Short-seller Carson Block believes he has found a better way to bet against companies.
With market "volatility still so low, this [new] strategy depends on options," he said at the Kase Learning: The Art, Pain and Opportunity of Short Selling conference in New York. "We look at the capital structure. If there is debt, we can go long those bonds and use cash flows to buy long-dated out-of-the money puts."
The investor said the strategy, which he calls the "future of short-selling," does well in this market environment versus shorting stocks directly. He said it can make a "few percentage points" when the market rallies but can do much better when the market declines.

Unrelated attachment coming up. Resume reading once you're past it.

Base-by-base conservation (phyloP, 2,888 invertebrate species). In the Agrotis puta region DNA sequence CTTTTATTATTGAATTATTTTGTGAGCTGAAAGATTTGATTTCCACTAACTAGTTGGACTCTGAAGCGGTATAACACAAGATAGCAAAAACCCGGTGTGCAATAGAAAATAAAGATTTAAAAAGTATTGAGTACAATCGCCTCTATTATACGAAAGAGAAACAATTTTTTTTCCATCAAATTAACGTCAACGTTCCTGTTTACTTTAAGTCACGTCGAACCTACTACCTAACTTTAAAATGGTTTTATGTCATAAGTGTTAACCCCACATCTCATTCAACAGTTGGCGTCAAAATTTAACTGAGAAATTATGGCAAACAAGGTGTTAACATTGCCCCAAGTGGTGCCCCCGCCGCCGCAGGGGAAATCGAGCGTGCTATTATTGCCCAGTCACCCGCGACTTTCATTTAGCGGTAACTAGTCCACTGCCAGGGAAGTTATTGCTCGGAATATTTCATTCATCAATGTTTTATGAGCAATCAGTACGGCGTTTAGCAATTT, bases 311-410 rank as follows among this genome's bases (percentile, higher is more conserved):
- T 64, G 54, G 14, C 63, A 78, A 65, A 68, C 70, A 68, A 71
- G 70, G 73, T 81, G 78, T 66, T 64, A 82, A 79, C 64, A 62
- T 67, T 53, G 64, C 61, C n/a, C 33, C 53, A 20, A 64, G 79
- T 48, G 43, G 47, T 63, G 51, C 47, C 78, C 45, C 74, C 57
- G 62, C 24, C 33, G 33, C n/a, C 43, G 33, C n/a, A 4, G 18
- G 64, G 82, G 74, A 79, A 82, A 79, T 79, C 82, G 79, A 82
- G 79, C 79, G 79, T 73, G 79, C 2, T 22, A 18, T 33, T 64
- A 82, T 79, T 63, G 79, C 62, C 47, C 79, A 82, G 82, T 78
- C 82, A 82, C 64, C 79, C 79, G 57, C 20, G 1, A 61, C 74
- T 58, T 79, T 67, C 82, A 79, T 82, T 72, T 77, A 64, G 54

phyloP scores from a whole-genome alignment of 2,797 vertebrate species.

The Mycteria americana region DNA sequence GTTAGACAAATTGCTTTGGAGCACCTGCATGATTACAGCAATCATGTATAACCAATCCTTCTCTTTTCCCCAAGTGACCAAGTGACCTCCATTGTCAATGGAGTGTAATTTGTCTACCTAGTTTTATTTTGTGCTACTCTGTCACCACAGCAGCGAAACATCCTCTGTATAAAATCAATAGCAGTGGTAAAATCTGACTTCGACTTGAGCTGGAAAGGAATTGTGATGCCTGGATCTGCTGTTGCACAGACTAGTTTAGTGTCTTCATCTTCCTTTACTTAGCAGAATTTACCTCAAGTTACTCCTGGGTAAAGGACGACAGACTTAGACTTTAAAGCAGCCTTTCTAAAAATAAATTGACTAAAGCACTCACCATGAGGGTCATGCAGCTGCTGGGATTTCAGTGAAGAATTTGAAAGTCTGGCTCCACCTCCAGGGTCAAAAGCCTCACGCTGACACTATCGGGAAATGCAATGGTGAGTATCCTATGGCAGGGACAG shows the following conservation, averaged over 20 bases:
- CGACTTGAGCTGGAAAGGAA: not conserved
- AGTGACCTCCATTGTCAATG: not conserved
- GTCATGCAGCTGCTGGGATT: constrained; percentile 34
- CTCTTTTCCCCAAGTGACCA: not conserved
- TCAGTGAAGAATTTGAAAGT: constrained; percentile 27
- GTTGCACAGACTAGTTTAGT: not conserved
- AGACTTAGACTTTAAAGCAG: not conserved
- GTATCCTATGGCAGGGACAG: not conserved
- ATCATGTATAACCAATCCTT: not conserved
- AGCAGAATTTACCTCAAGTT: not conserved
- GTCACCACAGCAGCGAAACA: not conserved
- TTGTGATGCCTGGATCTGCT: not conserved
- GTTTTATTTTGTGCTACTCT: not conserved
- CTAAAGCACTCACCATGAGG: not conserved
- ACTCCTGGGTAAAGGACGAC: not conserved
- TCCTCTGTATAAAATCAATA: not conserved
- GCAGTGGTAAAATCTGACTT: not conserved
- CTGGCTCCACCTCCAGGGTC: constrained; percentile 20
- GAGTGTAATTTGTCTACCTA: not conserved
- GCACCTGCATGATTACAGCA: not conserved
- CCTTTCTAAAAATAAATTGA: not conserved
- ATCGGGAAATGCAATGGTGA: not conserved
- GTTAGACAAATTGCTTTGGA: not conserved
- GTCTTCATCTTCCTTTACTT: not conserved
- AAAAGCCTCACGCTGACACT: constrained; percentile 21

A put gives an investor the option to sell when a stock hits a certain price. The bond part of the strategy involves buying corporate debt that generally would benefit when a stock goes higher but would get hit if it falls.
"Senior credit recoveries tend to be very good," he said.
The fund manager said senior credit bonds prices often drop marginally when a company's stock price falls dramatically.
Block is chief investment officer of investment firm Muddy Waters Capital. He is known for his short-selling research, which led to several government fraud investigations and financial restatements.